I have a photo on my wall of a young man. He wears a serge uniform and a sam brown belt and stands in front of the engine of his SE5a fighter aircraft. Every now and again someone asks me who he is and I tell them. Only twice in the fifteen years he's been up there has anybody come in and told me who he is before asking me why he's on my wall.
He's no relation, though I would have been proud to claim him as one. He is my "memento mori". His presence reminds me that whatever I do, or do not do, time will march on. However much I triumph or fail in this life, in a couple of generations, or less, none of it will amount to much. In his day poor Albert was rock-star famous. The picture I have of him is one of a few iconic images that are well know to aviation historians, and yet, in fifteen years, and with all the thousands of people that have passed through my room, in that time only twice has he been correctly identified.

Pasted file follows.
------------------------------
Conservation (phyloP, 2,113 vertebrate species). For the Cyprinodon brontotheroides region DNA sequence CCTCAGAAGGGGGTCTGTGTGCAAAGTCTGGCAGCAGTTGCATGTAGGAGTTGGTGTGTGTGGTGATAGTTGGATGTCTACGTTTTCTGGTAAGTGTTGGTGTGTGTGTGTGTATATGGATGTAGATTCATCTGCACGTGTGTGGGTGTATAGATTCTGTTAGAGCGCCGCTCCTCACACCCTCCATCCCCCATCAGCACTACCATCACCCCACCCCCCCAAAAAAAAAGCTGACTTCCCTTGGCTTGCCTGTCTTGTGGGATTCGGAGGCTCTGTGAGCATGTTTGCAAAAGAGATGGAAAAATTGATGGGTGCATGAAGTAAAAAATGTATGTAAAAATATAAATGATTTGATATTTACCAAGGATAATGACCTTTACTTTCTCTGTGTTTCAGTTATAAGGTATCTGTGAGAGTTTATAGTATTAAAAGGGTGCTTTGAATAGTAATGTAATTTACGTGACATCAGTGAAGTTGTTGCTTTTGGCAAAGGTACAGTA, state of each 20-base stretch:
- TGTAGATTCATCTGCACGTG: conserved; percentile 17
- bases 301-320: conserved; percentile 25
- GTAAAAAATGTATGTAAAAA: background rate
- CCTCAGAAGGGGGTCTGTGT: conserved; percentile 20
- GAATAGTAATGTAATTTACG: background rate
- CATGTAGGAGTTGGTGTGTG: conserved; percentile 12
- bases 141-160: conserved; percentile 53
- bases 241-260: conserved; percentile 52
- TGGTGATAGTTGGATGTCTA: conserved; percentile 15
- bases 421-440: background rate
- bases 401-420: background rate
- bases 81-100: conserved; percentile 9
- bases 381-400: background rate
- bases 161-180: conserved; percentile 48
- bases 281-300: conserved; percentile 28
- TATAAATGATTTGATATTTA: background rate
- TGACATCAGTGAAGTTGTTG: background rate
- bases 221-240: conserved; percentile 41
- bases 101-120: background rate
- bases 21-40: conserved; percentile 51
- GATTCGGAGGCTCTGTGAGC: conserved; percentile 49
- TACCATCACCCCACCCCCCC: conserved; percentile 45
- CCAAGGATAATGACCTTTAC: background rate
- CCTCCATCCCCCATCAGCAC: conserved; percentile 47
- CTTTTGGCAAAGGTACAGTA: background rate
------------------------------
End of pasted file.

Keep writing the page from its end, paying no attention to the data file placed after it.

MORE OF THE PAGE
He tells me that all you have to do is keep turning up, climbing into the hot seat and doing the best you can until time or circumstance take it away from you. And he tells me that however important, famous or extra-ordinary I might feel, were I to come back in 50 or 100 years people would have a problem remembering I'd even been here.
It's perhaps a bit of an odd choice, but this aviator of the last century helps to keep me grounded, and at the same time, in a very small way I help to keep his memory alive. But even when neither of us are here and none can recall us, life will go on for those that come after. And this can sometimes be a comfort.